Thursday, September 20, 2007

Photoshop's new logo

With all the excitement surrounding the release of Adobe CS3 (and the collective gnashing of teeth over how much worse than CS2 it performs on on our much-loved pre-Intel macs) we were surprised to see Adobe announce this week that it is going to rebrand the software suite's flagship product, Photoshop.

Photoshop has come a long way since its quiet beginnings in 1987 as a graduate student's side project. Somewhere along the way, through a dozen major releases and consolidation into the ever-expanding suite of Adobe's creative products, Photoshop's unique brand identity was submerged. But in its most recent incarnation, featuring an elaborate collection of functionally different flavors (Photoshop CS3, Photoshop CS3 Extended, Photoshop Lightroom, Photoshop Elements, Photoshop Album Starter Edition, and soon Photoshop Express) Adobe has wisely seen the value a unique Photoshop brand might bring to its software offerings.

The blogosphere has begun commenting on the new mark already. And while most critics appreciate the need for a distinct Photoshop brand and approve of the new tagline, the logo mark has receved very mixed reviews. Uncertain whether the mark is meant to represent a dialogue bubble, a stylized P, or both, many commentators have noted its similarity to the vast suite of Microsoft Office product logos for Mac. And, perhaps more to the logo's detriment, its reliance on the rapidly aging Apple Aqua graphic style.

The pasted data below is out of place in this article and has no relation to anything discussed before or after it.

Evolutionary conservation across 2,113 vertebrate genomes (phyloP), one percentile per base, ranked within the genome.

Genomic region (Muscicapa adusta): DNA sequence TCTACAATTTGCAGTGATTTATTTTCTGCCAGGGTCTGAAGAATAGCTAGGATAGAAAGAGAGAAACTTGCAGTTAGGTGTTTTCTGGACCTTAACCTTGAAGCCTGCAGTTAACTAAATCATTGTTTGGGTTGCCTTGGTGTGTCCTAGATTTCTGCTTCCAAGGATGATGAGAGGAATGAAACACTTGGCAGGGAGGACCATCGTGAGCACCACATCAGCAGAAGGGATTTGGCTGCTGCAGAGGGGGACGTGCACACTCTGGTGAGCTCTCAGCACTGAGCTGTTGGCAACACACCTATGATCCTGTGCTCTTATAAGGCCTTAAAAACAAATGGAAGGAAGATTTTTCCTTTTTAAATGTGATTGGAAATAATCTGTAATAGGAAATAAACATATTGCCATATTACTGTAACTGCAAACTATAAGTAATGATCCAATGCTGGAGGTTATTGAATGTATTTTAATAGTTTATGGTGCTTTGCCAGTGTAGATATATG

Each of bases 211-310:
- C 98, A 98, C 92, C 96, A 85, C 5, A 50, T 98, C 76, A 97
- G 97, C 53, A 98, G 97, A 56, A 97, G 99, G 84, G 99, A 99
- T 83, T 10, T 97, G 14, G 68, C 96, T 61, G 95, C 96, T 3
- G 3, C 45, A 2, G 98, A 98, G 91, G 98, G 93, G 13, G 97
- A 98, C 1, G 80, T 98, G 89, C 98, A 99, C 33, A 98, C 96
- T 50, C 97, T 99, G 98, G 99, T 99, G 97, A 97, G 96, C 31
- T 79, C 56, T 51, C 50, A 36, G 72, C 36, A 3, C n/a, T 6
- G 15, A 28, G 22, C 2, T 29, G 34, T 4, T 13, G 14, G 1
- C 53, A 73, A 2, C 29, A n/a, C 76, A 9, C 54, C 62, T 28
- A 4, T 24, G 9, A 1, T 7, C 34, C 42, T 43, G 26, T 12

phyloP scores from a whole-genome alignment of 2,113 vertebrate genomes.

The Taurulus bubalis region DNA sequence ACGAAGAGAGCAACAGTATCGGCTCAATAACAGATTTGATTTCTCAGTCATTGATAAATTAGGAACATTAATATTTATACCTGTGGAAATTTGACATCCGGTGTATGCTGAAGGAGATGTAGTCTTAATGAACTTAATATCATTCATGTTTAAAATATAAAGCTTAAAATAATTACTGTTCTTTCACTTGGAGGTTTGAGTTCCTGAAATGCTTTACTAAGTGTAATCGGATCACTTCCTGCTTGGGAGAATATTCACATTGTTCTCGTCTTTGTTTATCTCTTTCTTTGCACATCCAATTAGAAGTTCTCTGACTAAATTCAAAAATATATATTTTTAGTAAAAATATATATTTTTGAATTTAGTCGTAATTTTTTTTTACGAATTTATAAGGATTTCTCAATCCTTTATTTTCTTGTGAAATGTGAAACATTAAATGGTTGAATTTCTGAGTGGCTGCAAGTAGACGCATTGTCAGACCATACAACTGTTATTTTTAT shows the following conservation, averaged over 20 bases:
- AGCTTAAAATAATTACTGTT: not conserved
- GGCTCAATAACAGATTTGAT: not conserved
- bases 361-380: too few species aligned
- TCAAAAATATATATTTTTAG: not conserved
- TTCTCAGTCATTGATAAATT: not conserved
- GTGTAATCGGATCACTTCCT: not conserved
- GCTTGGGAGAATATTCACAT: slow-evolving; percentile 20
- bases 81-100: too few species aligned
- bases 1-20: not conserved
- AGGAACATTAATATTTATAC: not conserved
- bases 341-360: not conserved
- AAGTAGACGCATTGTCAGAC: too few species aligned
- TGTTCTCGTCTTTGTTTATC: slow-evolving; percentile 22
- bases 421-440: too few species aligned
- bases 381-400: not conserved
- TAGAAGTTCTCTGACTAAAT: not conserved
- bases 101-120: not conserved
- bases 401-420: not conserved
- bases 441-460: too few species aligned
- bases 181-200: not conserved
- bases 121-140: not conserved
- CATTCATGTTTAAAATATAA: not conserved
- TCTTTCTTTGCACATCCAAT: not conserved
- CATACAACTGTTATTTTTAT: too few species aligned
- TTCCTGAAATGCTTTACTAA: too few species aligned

For our part, we were struck by the conceptual discontect between the logo and the product. As a dialogue bubble and as a polished vector-like shape, the mark is little reminiscent of the type of image and pixel-heavy work users expect from Adobe Photoshop. We immediately found ourselves asking if someone unfamiliar with the product (and we're sure that person is out there somewhere ... just no where near here) would in turn associate the application's utility with either a communication or illustration service.

Indeed, it is only in the flat versions of the logo that the styled P shape becomes clear and more meaningful, though still straying away from image manipulation and retouch toward vector illustration. We can't help but wonder what this logo harbingers in terms of other Adobe brand redesigns.

Despite these criticisms, the logo will live or die in execution. So we'll be keeping our eyes open for new packaging, screenshots, and websites that exploit the new logo to the fullest. But regardless of the logo's reception, one thing is nearly certain and, to wit, ironic. The new logo was almost certainly created in Illustrator.

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